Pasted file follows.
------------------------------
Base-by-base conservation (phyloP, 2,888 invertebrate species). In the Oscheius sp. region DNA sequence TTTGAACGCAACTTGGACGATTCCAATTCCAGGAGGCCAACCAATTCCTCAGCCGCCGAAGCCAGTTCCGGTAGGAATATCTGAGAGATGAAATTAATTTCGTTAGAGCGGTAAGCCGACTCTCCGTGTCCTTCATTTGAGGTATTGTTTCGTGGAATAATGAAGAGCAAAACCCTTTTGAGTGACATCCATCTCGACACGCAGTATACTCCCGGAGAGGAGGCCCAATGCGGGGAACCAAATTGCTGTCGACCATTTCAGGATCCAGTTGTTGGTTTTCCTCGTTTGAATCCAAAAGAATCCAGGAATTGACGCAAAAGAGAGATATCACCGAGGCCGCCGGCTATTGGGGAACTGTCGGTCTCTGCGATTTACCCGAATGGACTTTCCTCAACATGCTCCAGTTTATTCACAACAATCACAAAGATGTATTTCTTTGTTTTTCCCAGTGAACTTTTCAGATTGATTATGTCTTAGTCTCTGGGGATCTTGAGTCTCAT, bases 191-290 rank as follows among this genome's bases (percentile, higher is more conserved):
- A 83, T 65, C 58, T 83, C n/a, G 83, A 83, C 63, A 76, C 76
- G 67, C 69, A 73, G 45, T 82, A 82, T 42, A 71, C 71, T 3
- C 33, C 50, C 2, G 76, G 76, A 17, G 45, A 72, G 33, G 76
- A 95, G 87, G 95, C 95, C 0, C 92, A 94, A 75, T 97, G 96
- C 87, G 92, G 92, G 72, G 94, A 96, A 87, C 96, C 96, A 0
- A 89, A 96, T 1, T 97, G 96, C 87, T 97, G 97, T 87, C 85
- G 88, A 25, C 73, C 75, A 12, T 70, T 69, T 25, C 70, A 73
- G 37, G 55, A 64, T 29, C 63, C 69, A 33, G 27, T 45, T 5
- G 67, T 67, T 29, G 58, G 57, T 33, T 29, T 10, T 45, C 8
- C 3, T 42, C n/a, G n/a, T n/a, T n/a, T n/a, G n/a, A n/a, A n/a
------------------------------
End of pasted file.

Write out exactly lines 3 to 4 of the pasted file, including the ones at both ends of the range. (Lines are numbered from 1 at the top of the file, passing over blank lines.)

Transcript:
- G 67, C 69, A 73, G 45, T 82, A 82, T 42, A 71, C 71, T 3
- C 33, C 50, C 2, G 76, G 76, A 17, G 45, A 72, G 33, G 76